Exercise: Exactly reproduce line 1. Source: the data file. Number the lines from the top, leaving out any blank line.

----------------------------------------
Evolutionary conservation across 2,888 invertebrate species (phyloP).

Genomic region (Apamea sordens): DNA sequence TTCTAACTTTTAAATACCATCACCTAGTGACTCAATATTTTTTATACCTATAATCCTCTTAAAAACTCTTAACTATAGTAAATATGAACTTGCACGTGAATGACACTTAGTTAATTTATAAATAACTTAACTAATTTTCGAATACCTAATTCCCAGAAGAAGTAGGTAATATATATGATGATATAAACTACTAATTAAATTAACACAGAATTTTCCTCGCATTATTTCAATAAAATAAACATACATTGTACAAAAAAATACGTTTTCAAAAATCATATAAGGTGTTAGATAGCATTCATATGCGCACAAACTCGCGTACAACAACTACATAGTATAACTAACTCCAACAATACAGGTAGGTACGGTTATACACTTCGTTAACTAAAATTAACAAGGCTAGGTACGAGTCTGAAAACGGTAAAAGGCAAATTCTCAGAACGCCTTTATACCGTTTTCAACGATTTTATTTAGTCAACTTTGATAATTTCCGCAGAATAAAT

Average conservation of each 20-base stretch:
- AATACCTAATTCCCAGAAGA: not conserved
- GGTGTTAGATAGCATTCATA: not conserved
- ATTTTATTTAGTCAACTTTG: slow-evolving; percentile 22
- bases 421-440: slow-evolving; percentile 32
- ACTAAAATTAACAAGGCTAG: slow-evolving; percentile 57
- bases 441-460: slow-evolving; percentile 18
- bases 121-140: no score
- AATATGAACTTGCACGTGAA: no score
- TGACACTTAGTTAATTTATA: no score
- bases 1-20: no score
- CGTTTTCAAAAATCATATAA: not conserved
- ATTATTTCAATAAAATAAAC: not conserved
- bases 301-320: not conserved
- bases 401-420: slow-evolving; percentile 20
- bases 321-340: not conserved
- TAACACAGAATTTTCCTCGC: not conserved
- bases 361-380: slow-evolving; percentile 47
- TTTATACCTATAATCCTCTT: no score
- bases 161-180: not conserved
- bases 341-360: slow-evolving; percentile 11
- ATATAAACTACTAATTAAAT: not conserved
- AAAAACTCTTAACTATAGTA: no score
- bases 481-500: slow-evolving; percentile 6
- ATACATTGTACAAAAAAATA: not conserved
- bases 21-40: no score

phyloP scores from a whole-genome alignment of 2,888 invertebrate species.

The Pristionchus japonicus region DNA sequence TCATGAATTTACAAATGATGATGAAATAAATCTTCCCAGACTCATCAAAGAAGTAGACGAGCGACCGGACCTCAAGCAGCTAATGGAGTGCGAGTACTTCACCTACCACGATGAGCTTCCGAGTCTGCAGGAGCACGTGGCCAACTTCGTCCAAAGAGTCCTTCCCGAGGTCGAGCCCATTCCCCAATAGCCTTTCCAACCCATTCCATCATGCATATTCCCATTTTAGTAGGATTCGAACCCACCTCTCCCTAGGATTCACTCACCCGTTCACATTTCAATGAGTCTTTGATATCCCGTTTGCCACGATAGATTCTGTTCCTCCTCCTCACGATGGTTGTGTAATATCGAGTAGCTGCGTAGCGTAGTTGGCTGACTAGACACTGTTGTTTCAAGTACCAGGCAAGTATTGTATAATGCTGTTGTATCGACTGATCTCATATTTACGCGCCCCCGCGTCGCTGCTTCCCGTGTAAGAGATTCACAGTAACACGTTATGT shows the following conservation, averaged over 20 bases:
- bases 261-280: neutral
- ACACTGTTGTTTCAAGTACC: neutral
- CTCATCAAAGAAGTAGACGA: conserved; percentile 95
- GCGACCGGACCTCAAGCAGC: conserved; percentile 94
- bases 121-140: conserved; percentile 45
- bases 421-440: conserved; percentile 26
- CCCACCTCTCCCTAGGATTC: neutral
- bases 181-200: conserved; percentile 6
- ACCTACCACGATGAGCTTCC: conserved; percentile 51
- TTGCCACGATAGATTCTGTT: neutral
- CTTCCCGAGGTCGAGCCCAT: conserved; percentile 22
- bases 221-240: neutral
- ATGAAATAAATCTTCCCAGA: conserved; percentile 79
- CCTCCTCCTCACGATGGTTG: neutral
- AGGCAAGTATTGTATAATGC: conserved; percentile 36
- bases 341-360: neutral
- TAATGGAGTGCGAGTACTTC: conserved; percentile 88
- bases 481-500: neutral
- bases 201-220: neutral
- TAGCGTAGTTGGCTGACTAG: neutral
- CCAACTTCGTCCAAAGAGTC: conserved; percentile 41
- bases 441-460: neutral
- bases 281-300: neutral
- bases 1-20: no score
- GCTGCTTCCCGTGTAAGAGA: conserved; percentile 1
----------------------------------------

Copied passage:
Evolutionary conservation across 2,888 invertebrate species (phyloP).